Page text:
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We caught up with Ben Gunneberg, CEO and Secretary General of PEFC International who will be presenting at next week's SustPack Asia 2021 online conference.
Q. How do you think consumer attitudes have changed in the context of pandemic?
I think people are really beginning to reconnect with nature. With so many of us having to stay inside during the many pandemic lockdowns, escaping outside and walking in the forest is associated with health and wellbeing more than ever before.
There has been a rise in conscious consumption as we become more aware of how our decisions effect the planet. We are now more mindful of what we are buying, striving to limit our waste, and looking for more sustainable options. As people have been ordering more online resulting in an increase of shipping packaging, the awareness around packaging waste is high. For example, a recent study found that consumers are looking for products and packaging made from natural and renewable materials. *
This means consumers are increasingly calling on brands to take greater responsibility for the environment, which is something PEFC certification can help them with.
*Source: Pro Carton European Consumer Packaging Perceptions study. 7000 consumers. Coleman Parkes Research
Q. The pandemic has obviously impacted the packaging industry, what are some of the most important impacts that you are already seeing?
Contrary to what was feared, Covid has not diverted large consumer goods companies from their sustainability targets. Deforestation remains a major issue, and at PEFC we have been working with global organisations to provide a tool to help them reach their zero deforestation targets. Take the Consumer Goods Forum, who we work with on their Forest Positive Coalition roadmap, which ensures that various commodities, including pulp used in packaging, are not causing deforestation.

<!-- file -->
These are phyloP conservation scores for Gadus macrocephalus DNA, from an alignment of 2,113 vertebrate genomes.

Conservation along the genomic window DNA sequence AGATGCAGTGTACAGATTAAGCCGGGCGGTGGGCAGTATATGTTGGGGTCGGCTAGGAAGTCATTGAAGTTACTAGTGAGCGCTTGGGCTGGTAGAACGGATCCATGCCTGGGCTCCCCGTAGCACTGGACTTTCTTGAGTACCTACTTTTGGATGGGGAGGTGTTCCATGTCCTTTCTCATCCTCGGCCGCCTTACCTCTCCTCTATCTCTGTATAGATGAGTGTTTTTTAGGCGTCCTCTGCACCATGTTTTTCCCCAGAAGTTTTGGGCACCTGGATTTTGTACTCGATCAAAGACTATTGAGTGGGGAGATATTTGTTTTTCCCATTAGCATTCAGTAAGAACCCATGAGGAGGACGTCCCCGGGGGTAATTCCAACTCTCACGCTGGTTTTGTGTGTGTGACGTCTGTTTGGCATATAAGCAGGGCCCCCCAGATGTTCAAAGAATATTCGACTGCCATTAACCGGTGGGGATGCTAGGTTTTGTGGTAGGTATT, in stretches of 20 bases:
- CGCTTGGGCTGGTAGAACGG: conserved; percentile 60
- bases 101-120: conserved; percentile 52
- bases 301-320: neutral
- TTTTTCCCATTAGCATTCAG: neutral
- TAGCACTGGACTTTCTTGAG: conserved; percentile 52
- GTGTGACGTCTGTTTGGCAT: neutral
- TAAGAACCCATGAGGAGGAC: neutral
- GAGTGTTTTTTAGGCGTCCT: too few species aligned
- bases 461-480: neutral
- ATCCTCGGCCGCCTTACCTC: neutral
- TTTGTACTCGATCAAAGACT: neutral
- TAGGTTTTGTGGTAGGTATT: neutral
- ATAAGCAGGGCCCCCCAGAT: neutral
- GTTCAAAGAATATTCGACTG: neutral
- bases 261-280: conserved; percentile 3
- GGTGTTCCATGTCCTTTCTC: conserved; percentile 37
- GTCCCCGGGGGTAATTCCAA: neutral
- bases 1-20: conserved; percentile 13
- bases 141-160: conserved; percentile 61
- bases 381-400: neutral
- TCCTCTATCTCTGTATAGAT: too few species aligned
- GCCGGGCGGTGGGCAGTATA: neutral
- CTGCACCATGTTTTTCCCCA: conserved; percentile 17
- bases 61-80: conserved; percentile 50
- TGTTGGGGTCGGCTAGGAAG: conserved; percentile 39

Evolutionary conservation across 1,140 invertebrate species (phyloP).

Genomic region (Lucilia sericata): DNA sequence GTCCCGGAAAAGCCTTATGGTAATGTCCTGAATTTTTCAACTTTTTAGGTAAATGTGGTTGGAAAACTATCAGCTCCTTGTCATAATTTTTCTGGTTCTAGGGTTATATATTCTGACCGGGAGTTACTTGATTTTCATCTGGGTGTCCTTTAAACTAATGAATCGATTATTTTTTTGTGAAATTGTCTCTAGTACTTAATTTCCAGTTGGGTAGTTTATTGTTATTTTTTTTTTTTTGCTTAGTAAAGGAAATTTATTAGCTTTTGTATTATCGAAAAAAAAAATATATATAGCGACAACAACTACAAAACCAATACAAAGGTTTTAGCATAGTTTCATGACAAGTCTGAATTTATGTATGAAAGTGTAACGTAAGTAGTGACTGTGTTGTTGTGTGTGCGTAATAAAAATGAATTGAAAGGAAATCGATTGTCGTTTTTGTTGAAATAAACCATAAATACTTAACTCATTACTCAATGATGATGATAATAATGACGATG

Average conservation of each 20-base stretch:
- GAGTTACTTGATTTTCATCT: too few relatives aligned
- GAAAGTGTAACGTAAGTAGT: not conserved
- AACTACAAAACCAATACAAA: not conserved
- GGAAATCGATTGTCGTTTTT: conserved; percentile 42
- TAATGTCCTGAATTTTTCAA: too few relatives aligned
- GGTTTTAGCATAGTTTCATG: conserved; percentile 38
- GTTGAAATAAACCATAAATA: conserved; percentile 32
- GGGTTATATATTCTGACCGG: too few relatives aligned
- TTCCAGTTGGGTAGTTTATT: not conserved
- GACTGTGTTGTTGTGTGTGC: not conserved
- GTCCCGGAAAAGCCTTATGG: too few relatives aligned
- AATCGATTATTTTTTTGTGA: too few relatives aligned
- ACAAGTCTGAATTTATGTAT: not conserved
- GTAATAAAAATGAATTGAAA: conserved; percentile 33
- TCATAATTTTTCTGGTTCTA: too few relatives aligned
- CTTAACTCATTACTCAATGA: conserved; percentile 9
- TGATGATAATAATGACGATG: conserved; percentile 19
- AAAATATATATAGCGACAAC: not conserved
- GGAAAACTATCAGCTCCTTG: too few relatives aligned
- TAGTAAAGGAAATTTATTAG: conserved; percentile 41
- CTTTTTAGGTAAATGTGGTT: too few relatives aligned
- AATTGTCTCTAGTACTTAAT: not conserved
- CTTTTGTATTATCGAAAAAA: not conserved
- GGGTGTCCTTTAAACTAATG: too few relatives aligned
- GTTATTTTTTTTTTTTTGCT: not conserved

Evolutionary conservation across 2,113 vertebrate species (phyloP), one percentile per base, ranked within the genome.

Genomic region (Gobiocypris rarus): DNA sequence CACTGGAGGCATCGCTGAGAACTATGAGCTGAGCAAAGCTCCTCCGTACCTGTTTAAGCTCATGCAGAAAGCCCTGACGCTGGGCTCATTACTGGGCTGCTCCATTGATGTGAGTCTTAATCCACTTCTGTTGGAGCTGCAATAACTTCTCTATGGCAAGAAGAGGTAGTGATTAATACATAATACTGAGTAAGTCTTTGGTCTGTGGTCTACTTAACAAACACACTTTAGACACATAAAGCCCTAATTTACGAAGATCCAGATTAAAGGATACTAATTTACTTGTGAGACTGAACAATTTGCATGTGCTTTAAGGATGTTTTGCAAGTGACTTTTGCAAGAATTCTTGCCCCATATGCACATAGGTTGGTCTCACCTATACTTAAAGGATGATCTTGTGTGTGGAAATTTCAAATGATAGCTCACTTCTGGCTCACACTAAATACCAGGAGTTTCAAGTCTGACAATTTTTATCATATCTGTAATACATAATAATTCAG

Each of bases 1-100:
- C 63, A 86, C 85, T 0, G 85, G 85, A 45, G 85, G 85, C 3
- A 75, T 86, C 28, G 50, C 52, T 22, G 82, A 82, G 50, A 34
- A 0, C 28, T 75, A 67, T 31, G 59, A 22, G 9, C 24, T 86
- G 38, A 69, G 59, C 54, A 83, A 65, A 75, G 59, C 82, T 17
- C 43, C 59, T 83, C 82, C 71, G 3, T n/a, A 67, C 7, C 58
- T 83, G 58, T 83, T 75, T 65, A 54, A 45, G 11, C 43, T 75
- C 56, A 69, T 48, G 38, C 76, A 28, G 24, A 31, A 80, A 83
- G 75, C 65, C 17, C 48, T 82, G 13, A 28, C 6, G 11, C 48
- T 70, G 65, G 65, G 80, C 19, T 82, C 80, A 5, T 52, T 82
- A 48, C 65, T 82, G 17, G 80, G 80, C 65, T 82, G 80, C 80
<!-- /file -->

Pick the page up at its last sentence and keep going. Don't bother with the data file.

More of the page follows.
As brands and retailers look to demonstrate their sustainability progress, packaging suppliers will be required to provide full transparency on the origin of the materials, with certification well placed to provide an accessible and proven tool to enable this.
We can look at Circle K for a great example of this. As part of their European Packaging Project, the use of sustainable packaging, without reducing food quality, is a priority for the company. In response, they require that paper-based packaging must be made from certified material. This is communicated to their customers by labelling the packaging with commonly recognized sustainability labels, such as the PEFC label.
Q. What are some of the biggest opportunities gaining attention within the packaging industry? What is PEFC's role in supporting these changes?
The clear shift plastic to paper-based materials is a huge opportunity for the industry, and PEFC has an important role is supporting and enabling this change.
Material choices play a fundamental role in designing sustainable packaging and many PEFC-certified packaging manufacturers are investing in R&D for sustainable innovation. Packaging made from wood fibres is sustainable, recyclable, and good for humans and the environment. It can be reused without causing contamination or waste management problems, and as a renewable material, wood fibres are available in perpetuity.
Increased demand for fibre-based packaging has led to the expansion of sustainable forest management and increased awareness of the importance of sourcing from sustainably managed forests for a sustainable packaging industry.
At PEFC, we work to protect our forests by promoting sustainable forest management through certification. PEFC provides the assurances that certified forests are sustainably managed and ensures that forest-based products reaching the marketplace have been sourced from sustainably managed forests.
Through chain of custody and the label, PEFC enables businesses within the packaging industry to not only choose wood fibres from a sustainable source, but also to demonstrate this choice to their customers. Transparency will be the new norm across businesses, and packaging plays in important role in providing information by using eco-labels, such as the PEFC label.